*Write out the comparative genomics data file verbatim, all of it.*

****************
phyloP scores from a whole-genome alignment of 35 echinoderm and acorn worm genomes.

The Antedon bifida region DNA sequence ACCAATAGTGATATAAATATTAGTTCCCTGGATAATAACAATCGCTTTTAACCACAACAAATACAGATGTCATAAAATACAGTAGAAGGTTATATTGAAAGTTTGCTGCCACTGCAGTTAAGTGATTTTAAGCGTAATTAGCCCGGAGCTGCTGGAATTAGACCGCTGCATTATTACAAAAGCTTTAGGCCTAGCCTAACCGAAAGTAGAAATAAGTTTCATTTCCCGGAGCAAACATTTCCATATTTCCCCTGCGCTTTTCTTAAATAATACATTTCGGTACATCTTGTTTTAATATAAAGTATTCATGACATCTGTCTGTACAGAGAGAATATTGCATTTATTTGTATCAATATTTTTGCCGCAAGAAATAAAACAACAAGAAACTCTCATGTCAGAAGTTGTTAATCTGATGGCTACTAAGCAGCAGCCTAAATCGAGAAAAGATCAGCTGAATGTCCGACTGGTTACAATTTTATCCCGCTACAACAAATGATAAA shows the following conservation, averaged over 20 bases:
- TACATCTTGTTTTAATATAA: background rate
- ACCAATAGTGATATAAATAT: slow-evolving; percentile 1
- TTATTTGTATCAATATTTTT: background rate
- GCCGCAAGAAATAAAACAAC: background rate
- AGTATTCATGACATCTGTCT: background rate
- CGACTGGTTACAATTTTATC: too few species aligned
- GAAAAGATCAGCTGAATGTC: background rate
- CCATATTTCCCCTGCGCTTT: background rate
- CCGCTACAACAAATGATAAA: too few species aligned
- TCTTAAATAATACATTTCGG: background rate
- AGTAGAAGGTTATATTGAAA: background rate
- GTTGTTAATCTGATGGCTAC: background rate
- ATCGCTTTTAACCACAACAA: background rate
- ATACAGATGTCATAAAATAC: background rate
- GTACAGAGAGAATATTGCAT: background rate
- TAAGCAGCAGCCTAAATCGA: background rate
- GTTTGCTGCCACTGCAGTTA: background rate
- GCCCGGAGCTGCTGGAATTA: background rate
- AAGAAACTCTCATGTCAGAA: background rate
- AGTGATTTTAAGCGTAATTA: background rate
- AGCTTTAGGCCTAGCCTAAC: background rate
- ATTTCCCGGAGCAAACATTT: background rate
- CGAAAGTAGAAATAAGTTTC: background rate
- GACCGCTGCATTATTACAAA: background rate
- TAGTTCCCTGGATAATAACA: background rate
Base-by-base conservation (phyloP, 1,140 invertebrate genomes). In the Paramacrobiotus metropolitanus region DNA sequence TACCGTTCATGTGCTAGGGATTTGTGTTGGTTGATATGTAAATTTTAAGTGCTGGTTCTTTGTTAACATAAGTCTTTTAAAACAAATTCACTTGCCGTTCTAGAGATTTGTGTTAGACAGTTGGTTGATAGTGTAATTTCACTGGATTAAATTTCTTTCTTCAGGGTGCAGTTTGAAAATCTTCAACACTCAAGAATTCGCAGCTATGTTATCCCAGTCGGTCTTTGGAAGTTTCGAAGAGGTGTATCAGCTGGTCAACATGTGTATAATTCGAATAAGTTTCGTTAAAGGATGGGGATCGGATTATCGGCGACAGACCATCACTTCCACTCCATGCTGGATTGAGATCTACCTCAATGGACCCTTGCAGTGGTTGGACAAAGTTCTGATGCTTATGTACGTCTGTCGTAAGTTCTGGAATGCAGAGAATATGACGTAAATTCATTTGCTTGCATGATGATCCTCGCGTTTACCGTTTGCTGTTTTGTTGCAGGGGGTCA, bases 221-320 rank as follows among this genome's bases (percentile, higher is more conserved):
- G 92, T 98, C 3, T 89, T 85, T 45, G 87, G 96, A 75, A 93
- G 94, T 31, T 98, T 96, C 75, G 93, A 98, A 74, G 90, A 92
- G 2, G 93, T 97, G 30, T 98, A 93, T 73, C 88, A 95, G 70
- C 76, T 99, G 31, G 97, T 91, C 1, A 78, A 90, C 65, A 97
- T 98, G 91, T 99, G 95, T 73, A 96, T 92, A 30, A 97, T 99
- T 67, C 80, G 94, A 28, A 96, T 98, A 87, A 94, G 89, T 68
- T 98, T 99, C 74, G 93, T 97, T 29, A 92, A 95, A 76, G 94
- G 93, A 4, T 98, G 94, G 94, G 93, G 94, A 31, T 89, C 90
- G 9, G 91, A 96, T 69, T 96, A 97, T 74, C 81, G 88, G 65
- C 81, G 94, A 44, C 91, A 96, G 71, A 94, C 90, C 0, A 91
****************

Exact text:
phyloP scores from a whole-genome alignment of 35 echinoderm and acorn worm genomes.

The Antedon bifida region DNA sequence ACCAATAGTGATATAAATATTAGTTCCCTGGATAATAACAATCGCTTTTAACCACAACAAATACAGATGTCATAAAATACAGTAGAAGGTTATATTGAAAGTTTGCTGCCACTGCAGTTAAGTGATTTTAAGCGTAATTAGCCCGGAGCTGCTGGAATTAGACCGCTGCATTATTACAAAAGCTTTAGGCCTAGCCTAACCGAAAGTAGAAATAAGTTTCATTTCCCGGAGCAAACATTTCCATATTTCCCCTGCGCTTTTCTTAAATAATACATTTCGGTACATCTTGTTTTAATATAAAGTATTCATGACATCTGTCTGTACAGAGAGAATATTGCATTTATTTGTATCAATATTTTTGCCGCAAGAAATAAAACAACAAGAAACTCTCATGTCAGAAGTTGTTAATCTGATGGCTACTAAGCAGCAGCCTAAATCGAGAAAAGATCAGCTGAATGTCCGACTGGTTACAATTTTATCCCGCTACAACAAATGATAAA shows the following conservation, averaged over 20 bases:
- TACATCTTGTTTTAATATAA: background rate
- ACCAATAGTGATATAAATAT: slow-evolving; percentile 1
- TTATTTGTATCAATATTTTT: background rate
- GCCGCAAGAAATAAAACAAC: background rate
- AGTATTCATGACATCTGTCT: background rate
- CGACTGGTTACAATTTTATC: too few species aligned
- GAAAAGATCAGCTGAATGTC: background rate
- CCATATTTCCCCTGCGCTTT: background rate
- CCGCTACAACAAATGATAAA: too few species aligned
- TCTTAAATAATACATTTCGG: background rate
- AGTAGAAGGTTATATTGAAA: background rate
- GTTGTTAATCTGATGGCTAC: background rate
- ATCGCTTTTAACCACAACAA: background rate
- ATACAGATGTCATAAAATAC: background rate
- GTACAGAGAGAATATTGCAT: background rate
- TAAGCAGCAGCCTAAATCGA: background rate
- GTTTGCTGCCACTGCAGTTA: background rate
- GCCCGGAGCTGCTGGAATTA: background rate
- AAGAAACTCTCATGTCAGAA: background rate
- AGTGATTTTAAGCGTAATTA: background rate
- AGCTTTAGGCCTAGCCTAAC: background rate
- ATTTCCCGGAGCAAACATTT: background rate
- CGAAAGTAGAAATAAGTTTC: background rate
- GACCGCTGCATTATTACAAA: background rate
- TAGTTCCCTGGATAATAACA: background rate
Base-by-base conservation (phyloP, 1,140 invertebrate genomes). In the Paramacrobiotus metropolitanus region DNA sequence TACCGTTCATGTGCTAGGGATTTGTGTTGGTTGATATGTAAATTTTAAGTGCTGGTTCTTTGTTAACATAAGTCTTTTAAAACAAATTCACTTGCCGTTCTAGAGATTTGTGTTAGACAGTTGGTTGATAGTGTAATTTCACTGGATTAAATTTCTTTCTTCAGGGTGCAGTTTGAAAATCTTCAACACTCAAGAATTCGCAGCTATGTTATCCCAGTCGGTCTTTGGAAGTTTCGAAGAGGTGTATCAGCTGGTCAACATGTGTATAATTCGAATAAGTTTCGTTAAAGGATGGGGATCGGATTATCGGCGACAGACCATCACTTCCACTCCATGCTGGATTGAGATCTACCTCAATGGACCCTTGCAGTGGTTGGACAAAGTTCTGATGCTTATGTACGTCTGTCGTAAGTTCTGGAATGCAGAGAATATGACGTAAATTCATTTGCTTGCATGATGATCCTCGCGTTTACCGTTTGCTGTTTTGTTGCAGGGGGTCA, bases 221-320 rank as follows among this genome's bases (percentile, higher is more conserved):
- G 92, T 98, C 3, T 89, T 85, T 45, G 87, G 96, A 75, A 93
- G 94, T 31, T 98, T 96, C 75, G 93, A 98, A 74, G 90, A 92
- G 2, G 93, T 97, G 30, T 98, A 93, T 73, C 88, A 95, G 70
- C 76, T 99, G 31, G 97, T 91, C 1, A 78, A 90, C 65, A 97
- T 98, G 91, T 99, G 95, T 73, A 96, T 92, A 30, A 97, T 99
- T 67, C 80, G 94, A 28, A 96, T 98, A 87, A 94, G 89, T 68
- T 98, T 99, C 74, G 93, T 97, T 29, A 92, A 95, A 76, G 94
- G 93, A 4, T 98, G 94, G 94, G 93, G 94, A 31, T 89, C 90
- G 9, G 91, A 96, T 69, T 96, A 97, T 74, C 81, G 88, G 65
- C 81, G 94, A 44, C 91, A 96, G 71, A 94, C 90, C 0, A 91